A number of new laws going into effect on January 1, 2020 may help Winchendon residents out financially, but create challenges for small businesses.

The state minimum wage increases 75 cents to $12.75 per hour. This is the second in a planned series of increases toward a minimum wage of $15 per hour by 2023. At $15 per hour, Massachusetts will have the highest state minimum wage in the country (unless other states increase their minimum wage before that). California's minimum wage is now $13 per hour.

Minimum pay for tipped employees has gone up 60 cents to $4.95 per hour. This represents an additional $21 per week in base pay for a tipped employee working a 35-hour week. By 2023, this minimum wage will rise to $6.75 per hour.

Workers will be giving back less of their raises in taxes; the state income tax has dropped to 5 percent from 5.05 percent.

It is now illegal to use a hand-held cell phone while driving, with fines of $100 for the first offense, $250 for the second offense and $500 for subsequent offenses. Texting while driving remains strictly against the law.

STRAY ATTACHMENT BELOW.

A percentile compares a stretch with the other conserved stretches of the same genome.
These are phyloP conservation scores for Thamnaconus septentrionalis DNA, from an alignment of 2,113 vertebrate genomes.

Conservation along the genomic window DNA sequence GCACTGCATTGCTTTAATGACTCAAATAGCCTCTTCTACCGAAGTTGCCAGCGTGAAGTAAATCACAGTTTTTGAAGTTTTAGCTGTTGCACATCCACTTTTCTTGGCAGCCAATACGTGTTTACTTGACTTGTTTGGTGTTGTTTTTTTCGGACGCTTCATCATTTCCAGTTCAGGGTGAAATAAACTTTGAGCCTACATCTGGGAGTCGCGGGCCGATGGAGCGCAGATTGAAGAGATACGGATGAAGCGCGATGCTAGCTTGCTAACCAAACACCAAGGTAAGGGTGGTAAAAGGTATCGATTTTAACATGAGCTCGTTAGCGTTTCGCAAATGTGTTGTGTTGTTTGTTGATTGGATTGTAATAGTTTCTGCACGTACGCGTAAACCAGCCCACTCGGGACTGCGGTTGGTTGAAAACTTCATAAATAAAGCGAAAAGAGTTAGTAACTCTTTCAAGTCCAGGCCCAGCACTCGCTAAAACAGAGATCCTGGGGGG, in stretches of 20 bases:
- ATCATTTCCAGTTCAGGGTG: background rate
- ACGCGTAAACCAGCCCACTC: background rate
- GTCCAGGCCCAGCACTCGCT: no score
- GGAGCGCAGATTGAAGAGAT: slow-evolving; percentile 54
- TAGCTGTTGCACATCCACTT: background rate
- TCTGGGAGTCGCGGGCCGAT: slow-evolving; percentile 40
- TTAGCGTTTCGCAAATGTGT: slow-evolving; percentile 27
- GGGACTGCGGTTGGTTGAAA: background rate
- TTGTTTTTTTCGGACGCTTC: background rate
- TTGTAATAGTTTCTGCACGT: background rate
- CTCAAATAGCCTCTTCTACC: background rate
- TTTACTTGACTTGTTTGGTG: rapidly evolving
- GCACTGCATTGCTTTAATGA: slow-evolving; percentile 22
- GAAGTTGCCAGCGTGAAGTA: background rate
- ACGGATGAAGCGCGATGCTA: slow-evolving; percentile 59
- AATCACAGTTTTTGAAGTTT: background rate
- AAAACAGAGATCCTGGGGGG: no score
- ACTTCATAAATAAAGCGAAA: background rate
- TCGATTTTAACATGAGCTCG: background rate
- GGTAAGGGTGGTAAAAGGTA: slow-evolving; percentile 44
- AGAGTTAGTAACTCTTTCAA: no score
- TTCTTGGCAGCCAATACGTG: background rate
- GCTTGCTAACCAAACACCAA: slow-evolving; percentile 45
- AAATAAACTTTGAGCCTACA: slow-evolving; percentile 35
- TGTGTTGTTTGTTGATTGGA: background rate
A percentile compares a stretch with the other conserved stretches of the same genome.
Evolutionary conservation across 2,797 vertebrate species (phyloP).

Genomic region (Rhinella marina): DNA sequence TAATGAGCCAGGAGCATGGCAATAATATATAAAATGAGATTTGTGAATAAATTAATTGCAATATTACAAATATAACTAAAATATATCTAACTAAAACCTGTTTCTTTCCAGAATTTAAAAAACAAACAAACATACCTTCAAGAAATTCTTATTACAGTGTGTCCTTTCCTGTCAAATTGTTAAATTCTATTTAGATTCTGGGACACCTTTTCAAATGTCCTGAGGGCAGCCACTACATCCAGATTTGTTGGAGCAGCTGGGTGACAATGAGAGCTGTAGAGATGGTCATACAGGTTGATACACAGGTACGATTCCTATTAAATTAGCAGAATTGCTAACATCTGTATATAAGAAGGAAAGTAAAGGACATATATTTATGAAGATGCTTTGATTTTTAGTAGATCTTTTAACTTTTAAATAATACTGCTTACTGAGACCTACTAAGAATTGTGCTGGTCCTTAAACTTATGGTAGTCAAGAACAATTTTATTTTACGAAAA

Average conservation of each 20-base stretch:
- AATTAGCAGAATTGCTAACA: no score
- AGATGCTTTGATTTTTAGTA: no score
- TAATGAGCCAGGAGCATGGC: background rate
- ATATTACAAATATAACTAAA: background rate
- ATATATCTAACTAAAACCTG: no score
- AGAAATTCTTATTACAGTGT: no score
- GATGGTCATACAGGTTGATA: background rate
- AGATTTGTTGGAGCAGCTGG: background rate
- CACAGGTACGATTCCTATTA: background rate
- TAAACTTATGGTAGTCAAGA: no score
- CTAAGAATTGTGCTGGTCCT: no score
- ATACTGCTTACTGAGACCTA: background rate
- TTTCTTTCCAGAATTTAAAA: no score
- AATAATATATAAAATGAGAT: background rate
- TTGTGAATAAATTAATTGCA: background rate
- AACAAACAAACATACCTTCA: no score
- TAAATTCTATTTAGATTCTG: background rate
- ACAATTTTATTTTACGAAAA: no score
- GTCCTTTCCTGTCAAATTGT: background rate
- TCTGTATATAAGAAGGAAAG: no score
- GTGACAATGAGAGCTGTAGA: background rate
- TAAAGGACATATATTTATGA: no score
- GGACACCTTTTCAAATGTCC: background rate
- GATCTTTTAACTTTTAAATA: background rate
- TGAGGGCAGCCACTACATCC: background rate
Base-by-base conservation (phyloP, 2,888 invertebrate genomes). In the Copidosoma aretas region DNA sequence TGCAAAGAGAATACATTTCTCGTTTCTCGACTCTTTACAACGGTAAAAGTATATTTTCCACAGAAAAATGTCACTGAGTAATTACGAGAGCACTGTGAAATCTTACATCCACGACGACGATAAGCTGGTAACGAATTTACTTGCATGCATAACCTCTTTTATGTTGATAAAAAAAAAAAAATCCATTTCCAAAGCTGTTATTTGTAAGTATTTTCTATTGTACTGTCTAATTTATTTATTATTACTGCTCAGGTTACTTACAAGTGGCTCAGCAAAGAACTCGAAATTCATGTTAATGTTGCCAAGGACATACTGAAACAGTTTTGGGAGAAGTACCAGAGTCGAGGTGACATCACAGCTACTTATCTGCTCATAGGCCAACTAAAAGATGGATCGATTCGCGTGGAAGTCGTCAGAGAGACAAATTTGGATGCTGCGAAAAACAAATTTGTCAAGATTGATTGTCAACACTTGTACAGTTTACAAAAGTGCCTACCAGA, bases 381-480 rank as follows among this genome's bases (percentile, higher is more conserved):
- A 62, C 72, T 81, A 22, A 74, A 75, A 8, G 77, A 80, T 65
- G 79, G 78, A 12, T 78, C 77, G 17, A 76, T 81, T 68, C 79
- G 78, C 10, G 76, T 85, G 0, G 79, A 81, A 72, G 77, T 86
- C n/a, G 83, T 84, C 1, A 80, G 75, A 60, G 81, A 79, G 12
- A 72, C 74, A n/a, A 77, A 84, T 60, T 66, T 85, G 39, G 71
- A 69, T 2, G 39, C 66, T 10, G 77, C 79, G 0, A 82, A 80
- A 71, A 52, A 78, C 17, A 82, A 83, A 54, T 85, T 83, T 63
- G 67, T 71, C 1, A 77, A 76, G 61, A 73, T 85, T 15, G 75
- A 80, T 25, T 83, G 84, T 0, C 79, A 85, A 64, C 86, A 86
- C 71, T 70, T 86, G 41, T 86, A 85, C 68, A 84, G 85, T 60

Parents who open a 529 account for their new baby (including adopted babies) are eligible to receive $50 seed money to help save for their baby's college education. This program is funded through private donations, not taxes. Bob Hildreth has donated $300,000 to the program through his Hildreth Stewart Charitable Foundation.

Automatic voter registration is now in effect. If you get a driver's license or get health insurance through the MA Health Connector, you are eligible to vote and you're not registered, you will be registered automatically. If you don't want to be enrolled, you will have to opt out.

The Massachusetts electric car rebate program, MOR-EV, has been revived as of January 1. Purchasers of an electric vehicle costing less than $50,000 are eligible for a rebate of $2500 for an all-electric vehicle or $1500 for a plug-in hybrid that can travel at least 25 miles per battery charge. The very popular program was cancelled last September 30 when it ran out of money, but the Legislature has budgeted $27 million for rebates over the next two years.